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The Sea Nymphs

November 2nd, 2016 by Zac

Sea Nymphs
‘On Dry Land’
Alphabet Business Concern

sea_nymphs_dry_coverFrom the ground and in the air…everything is easy.

Well not exactly. Some things are downright tricky, and it’s fair to say that Sea Nymphs’ second album has made its way into existence via a somewhat tortuous but nonetheless rewarding route.

Sea Nymphs were/are an offshoot of the wondrous and sometimes baffling punk/pop/prog/kitchen-sink band Cardiacs. The world of Cardiacs can, to the outsider, seem a little daunting. The in-joke chanting at gigs, the symbolism, the ever so slightly intimidating stage presence; it can all be like being presented with a cult to the uninitiated. Then, there’s the music. First impressions can lead to the conclusion that it barely makes sense. There are ridiculous time changes and key changes, wonky little fiddly bits and heaps of ungodly noise. After a little time and immersion something will click and everything becomes blindingly clear or a strong antipathy will arise. It’s a love/hate thing, there is no middle ground.

Except, maybe there is, the works of Tim Smith were not merely confined to Cardiacs output. There was his wonderful solo album Oceanlandworld, and then there was The Sea Nymphs, a project with Cardiacs cohorts William D Drake and Sarah Smith. Whilst there could be some delightfully gentle and beautiful moments in Cardiacs songs, they’d usually be surrounded by carefully crafted chaos (if such a thing can actually exist). Sea Nymphs comes from a different place altogether. The Big Ship might have been sailing on the high seas where the wind and rains is cold, but under the surface, in the depths, there was something far more quaint occurring.

The original Sea Nymphs album appeared back in 1992 and the trio created a series of creaky yet catchy shanties that were far more delicate than perhaps might have been expected. For those put off by Cardiacs’ usual output, Sea Nymphs offered a new way into their world. Drawing on folk and pastoral classical music, Sea Nymphs were still a strange proposition, but they were dreamy, sprite like and utterly charming.

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Their second album had been recorded around the same time as the first, but for some reason best known to themselves it has taken until now to see the light of day. Its appearance now is worthy of celebration. Firstly, it is always a pleasure to hear new material from any Cardiacs related project. Secondly, it sees the return of Tim Smith to the creative arena since becoming unwell in 2008. Over the last year he has taken to the studio in order to add the finishing touches to the album, and the notion of his return to music in any form is something to be cherished.

As might be expected, this album occupies a similar sonic space to its predecessor. Whilst the title suggests that the band is resting their seafaring legs for a while, the call of the sea is strong and there is still that strange sense of oceanic depth and mystery that pervades almost every song.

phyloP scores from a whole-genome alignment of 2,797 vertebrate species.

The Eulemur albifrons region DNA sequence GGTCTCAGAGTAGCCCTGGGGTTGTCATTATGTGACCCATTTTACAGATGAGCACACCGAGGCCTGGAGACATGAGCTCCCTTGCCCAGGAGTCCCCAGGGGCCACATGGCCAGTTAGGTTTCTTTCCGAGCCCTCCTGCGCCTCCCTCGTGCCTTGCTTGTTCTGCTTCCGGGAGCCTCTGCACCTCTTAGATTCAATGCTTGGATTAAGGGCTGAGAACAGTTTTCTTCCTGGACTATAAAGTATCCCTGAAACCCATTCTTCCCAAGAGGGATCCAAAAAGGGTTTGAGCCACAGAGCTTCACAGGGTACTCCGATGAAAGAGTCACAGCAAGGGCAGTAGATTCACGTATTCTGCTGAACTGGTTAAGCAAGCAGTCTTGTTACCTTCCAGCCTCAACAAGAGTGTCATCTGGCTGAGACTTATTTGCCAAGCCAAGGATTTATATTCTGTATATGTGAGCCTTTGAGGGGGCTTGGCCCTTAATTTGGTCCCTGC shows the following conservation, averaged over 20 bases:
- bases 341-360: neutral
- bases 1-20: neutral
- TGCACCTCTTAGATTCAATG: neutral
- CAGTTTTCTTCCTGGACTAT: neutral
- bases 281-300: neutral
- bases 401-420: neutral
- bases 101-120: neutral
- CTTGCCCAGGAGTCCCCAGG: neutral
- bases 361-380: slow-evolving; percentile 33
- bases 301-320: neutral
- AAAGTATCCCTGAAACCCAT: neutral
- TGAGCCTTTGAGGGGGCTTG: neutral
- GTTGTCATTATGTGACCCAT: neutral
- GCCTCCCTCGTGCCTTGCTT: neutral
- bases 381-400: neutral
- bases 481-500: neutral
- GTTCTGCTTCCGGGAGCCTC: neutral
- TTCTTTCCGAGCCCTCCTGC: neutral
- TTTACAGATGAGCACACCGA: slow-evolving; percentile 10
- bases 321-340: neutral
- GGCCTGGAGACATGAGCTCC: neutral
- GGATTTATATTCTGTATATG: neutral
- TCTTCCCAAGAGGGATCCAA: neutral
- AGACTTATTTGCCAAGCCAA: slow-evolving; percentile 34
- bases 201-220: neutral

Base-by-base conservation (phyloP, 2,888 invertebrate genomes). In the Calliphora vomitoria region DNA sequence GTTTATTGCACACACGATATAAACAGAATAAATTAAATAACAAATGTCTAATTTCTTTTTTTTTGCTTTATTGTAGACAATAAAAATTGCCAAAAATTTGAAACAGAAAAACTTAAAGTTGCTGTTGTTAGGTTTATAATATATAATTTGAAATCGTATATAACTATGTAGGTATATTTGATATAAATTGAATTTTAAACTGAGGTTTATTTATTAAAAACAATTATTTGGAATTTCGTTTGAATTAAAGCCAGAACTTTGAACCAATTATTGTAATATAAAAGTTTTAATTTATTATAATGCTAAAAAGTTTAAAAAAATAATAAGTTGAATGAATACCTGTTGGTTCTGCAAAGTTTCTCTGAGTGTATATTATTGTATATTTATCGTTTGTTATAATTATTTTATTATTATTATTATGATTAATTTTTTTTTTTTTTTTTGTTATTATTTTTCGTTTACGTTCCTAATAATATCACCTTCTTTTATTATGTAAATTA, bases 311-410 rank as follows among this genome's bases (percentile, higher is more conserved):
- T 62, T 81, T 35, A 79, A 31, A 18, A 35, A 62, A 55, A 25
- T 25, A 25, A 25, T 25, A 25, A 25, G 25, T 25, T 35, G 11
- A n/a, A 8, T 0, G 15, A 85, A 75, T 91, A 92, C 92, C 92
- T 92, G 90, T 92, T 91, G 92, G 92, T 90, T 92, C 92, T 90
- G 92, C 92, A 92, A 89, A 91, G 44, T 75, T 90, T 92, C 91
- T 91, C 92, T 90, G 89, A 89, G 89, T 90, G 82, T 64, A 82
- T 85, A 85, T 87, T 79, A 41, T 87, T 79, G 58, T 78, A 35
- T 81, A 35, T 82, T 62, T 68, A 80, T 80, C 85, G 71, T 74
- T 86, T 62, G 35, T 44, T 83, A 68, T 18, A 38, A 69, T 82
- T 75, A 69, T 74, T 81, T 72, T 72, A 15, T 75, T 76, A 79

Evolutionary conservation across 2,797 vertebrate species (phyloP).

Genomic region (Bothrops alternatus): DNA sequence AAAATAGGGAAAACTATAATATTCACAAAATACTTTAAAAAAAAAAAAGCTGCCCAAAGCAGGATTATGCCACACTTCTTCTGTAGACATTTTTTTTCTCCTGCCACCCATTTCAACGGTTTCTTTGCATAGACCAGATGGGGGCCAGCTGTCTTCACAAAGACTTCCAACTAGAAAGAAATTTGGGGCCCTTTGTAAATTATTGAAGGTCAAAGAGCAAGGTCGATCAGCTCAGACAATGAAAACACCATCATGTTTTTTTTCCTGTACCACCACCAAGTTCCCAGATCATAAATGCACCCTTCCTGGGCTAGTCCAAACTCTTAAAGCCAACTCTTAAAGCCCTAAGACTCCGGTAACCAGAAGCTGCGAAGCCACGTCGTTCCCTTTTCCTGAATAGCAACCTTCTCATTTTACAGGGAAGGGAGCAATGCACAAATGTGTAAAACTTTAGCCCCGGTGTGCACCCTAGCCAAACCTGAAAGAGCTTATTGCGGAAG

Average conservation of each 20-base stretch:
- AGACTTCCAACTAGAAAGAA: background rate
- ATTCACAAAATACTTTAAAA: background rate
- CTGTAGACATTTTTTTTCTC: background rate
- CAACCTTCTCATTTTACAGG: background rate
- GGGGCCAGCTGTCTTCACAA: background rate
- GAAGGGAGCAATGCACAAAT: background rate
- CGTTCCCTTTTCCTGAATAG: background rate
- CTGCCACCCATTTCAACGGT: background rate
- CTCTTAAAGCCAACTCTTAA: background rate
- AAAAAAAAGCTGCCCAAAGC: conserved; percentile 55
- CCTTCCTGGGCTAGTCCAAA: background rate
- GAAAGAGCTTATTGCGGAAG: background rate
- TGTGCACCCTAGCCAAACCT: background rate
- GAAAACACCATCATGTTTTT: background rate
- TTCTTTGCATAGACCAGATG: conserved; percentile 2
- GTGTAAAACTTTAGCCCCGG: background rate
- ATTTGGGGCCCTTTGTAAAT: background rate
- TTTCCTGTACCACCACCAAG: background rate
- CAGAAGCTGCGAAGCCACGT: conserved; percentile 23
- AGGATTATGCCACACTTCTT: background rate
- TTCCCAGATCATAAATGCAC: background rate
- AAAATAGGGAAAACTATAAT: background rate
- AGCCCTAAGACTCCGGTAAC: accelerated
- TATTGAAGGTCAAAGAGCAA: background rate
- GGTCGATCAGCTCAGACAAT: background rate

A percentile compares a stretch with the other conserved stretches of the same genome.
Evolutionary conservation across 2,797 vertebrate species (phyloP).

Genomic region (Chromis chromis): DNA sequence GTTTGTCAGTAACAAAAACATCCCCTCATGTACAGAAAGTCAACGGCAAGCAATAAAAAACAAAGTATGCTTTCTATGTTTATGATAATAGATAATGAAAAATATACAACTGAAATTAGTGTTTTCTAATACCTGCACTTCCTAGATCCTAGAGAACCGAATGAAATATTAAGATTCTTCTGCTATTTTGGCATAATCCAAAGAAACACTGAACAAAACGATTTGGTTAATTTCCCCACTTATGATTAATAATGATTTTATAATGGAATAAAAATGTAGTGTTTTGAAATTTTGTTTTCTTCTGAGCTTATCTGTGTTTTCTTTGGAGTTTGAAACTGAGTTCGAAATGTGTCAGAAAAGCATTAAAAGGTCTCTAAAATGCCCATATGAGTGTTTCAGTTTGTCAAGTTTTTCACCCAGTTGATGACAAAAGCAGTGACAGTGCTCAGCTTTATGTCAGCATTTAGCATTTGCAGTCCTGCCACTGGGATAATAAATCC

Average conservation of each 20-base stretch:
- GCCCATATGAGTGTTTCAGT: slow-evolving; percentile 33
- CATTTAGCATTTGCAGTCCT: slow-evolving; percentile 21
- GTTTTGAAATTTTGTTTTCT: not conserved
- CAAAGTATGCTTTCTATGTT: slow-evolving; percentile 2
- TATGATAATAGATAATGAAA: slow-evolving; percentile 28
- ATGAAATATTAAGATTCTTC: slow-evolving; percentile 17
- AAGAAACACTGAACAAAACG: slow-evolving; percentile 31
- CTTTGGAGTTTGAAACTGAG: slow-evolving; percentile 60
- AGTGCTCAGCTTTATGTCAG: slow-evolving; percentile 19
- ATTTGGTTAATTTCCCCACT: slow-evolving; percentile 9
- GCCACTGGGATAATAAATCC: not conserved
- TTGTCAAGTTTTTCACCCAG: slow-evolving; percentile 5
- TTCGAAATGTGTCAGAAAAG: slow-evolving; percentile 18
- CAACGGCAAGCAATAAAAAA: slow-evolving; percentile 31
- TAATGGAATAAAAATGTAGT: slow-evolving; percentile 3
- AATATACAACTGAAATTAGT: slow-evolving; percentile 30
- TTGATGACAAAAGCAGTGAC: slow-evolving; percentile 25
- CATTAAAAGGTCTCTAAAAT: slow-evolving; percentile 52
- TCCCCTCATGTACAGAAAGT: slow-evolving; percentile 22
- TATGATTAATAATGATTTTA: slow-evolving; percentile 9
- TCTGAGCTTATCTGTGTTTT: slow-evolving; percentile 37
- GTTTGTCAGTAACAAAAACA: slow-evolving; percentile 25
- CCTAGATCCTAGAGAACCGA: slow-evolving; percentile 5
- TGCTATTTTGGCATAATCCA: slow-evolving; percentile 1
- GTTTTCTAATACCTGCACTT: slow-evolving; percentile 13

The opening seconds of After set the tone for what is to come. Sarah’s altered vocals hang spirit like, fading in and out over delicate tinkling chimes. It’s almost impossible to grasp such is its barely there nature. Eating A Heart Out is a little easier to grasp, but retains a soft-focus feel. Like a naïve nursery rhyme, there’s a beguiling innocence to it that would break the heart of even the sturdiest (which would make it easier to eat). Big River, effectively an acoustic guitar and vocal performance from Tim is more straightforward, it’s a stark reminder of his ability to draw emotion from even the sparsest arrangements. Sea Snake Beware meanwhile finds William D Drake taking the lead with his piano and vocals and it sounds very much like his own solo work: dainty, precise, and surprisingly complex by the close.

The first four songs might represent the individuals and their nuances, but Sea Nymphs most definitely operate as a band within the band as can be seen on the likes of the jaunty folk of Cut Yourself Kidding or the sci-fi tinged meanderings of Bye Bye Spirit. It’s on The Black Blooded Clam that things really come together however. Its chaotic structure, classical motifs, and slanted whimsy are absolutely perfect. Sounding like a scuttling mouse trapped within a wicker man, there’s a slightly sinister side to it.

As the album draws to a close, there are a couple of songs that might have found their way onto a Cardiacs album. That’s not to say that they don’t fit into the Sea Nymphs’ ethereal oeuvre, but it’s possible to imagine The Sea Ritual finding its way onto On Land In The Sea as elements of it sound not unlike The Everso Closely Guarded Line. Similarly,Liberated And Handsome’s blink-and-you’ll-miss-it interjection could easily have nestled in the behemoth that was Sing To God.

This then is a welcome return to the vaults and an absolute gem of a record whose depths and delights deserve to be heard. It is encouraging to see the wheels turning in the Cardiacs camp again.

Sam Shepherd

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